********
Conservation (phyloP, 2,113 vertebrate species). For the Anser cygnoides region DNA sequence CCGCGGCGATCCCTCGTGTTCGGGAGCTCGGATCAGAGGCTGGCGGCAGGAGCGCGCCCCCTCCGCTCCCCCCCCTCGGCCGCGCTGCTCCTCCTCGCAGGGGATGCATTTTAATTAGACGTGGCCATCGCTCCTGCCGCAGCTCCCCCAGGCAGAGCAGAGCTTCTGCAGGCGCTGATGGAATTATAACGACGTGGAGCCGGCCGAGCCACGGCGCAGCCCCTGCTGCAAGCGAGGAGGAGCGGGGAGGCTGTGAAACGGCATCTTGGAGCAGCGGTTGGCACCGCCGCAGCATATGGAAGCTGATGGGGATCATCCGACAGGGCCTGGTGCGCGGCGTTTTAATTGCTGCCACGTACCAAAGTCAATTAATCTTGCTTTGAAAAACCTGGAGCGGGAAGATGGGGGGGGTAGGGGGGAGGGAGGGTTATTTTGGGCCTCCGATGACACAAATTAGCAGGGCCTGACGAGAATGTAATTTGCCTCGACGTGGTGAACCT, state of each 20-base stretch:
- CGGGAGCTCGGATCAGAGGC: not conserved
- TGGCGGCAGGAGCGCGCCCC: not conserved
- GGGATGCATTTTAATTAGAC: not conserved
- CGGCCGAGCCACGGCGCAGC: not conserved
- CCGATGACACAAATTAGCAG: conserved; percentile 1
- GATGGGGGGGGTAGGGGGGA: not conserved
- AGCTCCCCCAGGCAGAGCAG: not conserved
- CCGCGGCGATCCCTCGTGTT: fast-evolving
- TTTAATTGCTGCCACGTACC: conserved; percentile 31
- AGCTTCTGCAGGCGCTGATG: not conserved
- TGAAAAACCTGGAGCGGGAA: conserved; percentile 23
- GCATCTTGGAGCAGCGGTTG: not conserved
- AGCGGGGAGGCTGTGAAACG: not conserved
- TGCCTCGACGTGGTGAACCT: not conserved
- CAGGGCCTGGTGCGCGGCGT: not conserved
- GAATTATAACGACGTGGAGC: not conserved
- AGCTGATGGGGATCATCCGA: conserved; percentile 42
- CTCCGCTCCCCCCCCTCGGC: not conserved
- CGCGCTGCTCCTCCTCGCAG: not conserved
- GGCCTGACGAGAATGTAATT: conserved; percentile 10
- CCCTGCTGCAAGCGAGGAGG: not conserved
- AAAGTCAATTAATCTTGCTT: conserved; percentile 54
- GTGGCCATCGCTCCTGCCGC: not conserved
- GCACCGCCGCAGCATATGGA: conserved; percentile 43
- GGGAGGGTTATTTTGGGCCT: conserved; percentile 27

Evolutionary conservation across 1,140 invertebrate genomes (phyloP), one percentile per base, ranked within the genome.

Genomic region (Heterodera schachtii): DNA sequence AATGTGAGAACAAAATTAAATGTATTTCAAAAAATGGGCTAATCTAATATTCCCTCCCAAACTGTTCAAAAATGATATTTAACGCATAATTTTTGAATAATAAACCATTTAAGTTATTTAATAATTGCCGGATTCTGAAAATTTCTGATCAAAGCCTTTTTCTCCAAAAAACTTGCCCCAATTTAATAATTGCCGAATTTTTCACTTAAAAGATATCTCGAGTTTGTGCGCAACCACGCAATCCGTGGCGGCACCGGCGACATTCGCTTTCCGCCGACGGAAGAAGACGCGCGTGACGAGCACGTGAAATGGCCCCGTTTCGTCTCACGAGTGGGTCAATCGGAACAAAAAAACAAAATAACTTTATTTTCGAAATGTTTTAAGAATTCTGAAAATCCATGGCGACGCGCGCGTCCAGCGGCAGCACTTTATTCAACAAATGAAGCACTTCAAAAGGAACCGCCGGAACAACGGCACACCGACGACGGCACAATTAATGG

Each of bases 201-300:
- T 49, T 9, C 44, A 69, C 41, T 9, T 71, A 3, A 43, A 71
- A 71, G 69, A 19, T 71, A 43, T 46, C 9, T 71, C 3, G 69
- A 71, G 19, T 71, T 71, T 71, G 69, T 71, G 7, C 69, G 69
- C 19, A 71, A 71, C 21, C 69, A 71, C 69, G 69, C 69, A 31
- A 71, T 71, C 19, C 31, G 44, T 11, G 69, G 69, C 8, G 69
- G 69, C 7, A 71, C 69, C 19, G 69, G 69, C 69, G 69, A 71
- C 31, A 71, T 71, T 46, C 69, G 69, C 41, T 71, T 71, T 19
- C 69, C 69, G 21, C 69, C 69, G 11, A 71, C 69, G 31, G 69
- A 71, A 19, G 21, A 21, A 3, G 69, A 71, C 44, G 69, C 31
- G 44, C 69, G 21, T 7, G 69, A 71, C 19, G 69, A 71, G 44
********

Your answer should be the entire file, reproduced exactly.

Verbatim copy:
Conservation (phyloP, 2,113 vertebrate species). For the Anser cygnoides region DNA sequence CCGCGGCGATCCCTCGTGTTCGGGAGCTCGGATCAGAGGCTGGCGGCAGGAGCGCGCCCCCTCCGCTCCCCCCCCTCGGCCGCGCTGCTCCTCCTCGCAGGGGATGCATTTTAATTAGACGTGGCCATCGCTCCTGCCGCAGCTCCCCCAGGCAGAGCAGAGCTTCTGCAGGCGCTGATGGAATTATAACGACGTGGAGCCGGCCGAGCCACGGCGCAGCCCCTGCTGCAAGCGAGGAGGAGCGGGGAGGCTGTGAAACGGCATCTTGGAGCAGCGGTTGGCACCGCCGCAGCATATGGAAGCTGATGGGGATCATCCGACAGGGCCTGGTGCGCGGCGTTTTAATTGCTGCCACGTACCAAAGTCAATTAATCTTGCTTTGAAAAACCTGGAGCGGGAAGATGGGGGGGGTAGGGGGGAGGGAGGGTTATTTTGGGCCTCCGATGACACAAATTAGCAGGGCCTGACGAGAATGTAATTTGCCTCGACGTGGTGAACCT, state of each 20-base stretch:
- CGGGAGCTCGGATCAGAGGC: not conserved
- TGGCGGCAGGAGCGCGCCCC: not conserved
- GGGATGCATTTTAATTAGAC: not conserved
- CGGCCGAGCCACGGCGCAGC: not conserved
- CCGATGACACAAATTAGCAG: conserved; percentile 1
- GATGGGGGGGGTAGGGGGGA: not conserved
- AGCTCCCCCAGGCAGAGCAG: not conserved
- CCGCGGCGATCCCTCGTGTT: fast-evolving
- TTTAATTGCTGCCACGTACC: conserved; percentile 31
- AGCTTCTGCAGGCGCTGATG: not conserved
- TGAAAAACCTGGAGCGGGAA: conserved; percentile 23
- GCATCTTGGAGCAGCGGTTG: not conserved
- AGCGGGGAGGCTGTGAAACG: not conserved
- TGCCTCGACGTGGTGAACCT: not conserved
- CAGGGCCTGGTGCGCGGCGT: not conserved
- GAATTATAACGACGTGGAGC: not conserved
- AGCTGATGGGGATCATCCGA: conserved; percentile 42
- CTCCGCTCCCCCCCCTCGGC: not conserved
- CGCGCTGCTCCTCCTCGCAG: not conserved
- GGCCTGACGAGAATGTAATT: conserved; percentile 10
- CCCTGCTGCAAGCGAGGAGG: not conserved
- AAAGTCAATTAATCTTGCTT: conserved; percentile 54
- GTGGCCATCGCTCCTGCCGC: not conserved
- GCACCGCCGCAGCATATGGA: conserved; percentile 43
- GGGAGGGTTATTTTGGGCCT: conserved; percentile 27

Evolutionary conservation across 1,140 invertebrate genomes (phyloP), one percentile per base, ranked within the genome.

Genomic region (Heterodera schachtii): DNA sequence AATGTGAGAACAAAATTAAATGTATTTCAAAAAATGGGCTAATCTAATATTCCCTCCCAAACTGTTCAAAAATGATATTTAACGCATAATTTTTGAATAATAAACCATTTAAGTTATTTAATAATTGCCGGATTCTGAAAATTTCTGATCAAAGCCTTTTTCTCCAAAAAACTTGCCCCAATTTAATAATTGCCGAATTTTTCACTTAAAAGATATCTCGAGTTTGTGCGCAACCACGCAATCCGTGGCGGCACCGGCGACATTCGCTTTCCGCCGACGGAAGAAGACGCGCGTGACGAGCACGTGAAATGGCCCCGTTTCGTCTCACGAGTGGGTCAATCGGAACAAAAAAACAAAATAACTTTATTTTCGAAATGTTTTAAGAATTCTGAAAATCCATGGCGACGCGCGCGTCCAGCGGCAGCACTTTATTCAACAAATGAAGCACTTCAAAAGGAACCGCCGGAACAACGGCACACCGACGACGGCACAATTAATGG

Each of bases 201-300:
- T 49, T 9, C 44, A 69, C 41, T 9, T 71, A 3, A 43, A 71
- A 71, G 69, A 19, T 71, A 43, T 46, C 9, T 71, C 3, G 69
- A 71, G 19, T 71, T 71, T 71, G 69, T 71, G 7, C 69, G 69
- C 19, A 71, A 71, C 21, C 69, A 71, C 69, G 69, C 69, A 31
- A 71, T 71, C 19, C 31, G 44, T 11, G 69, G 69, C 8, G 69
- G 69, C 7, A 71, C 69, C 19, G 69, G 69, C 69, G 69, A 71
- C 31, A 71, T 71, T 46, C 69, G 69, C 41, T 71, T 71, T 19
- C 69, C 69, G 21, C 69, C 69, G 11, A 71, C 69, G 31, G 69
- A 71, A 19, G 21, A 21, A 3, G 69, A 71, C 44, G 69, C 31
- G 44, C 69, G 21, T 7, G 69, A 71, C 19, G 69, A 71, G 44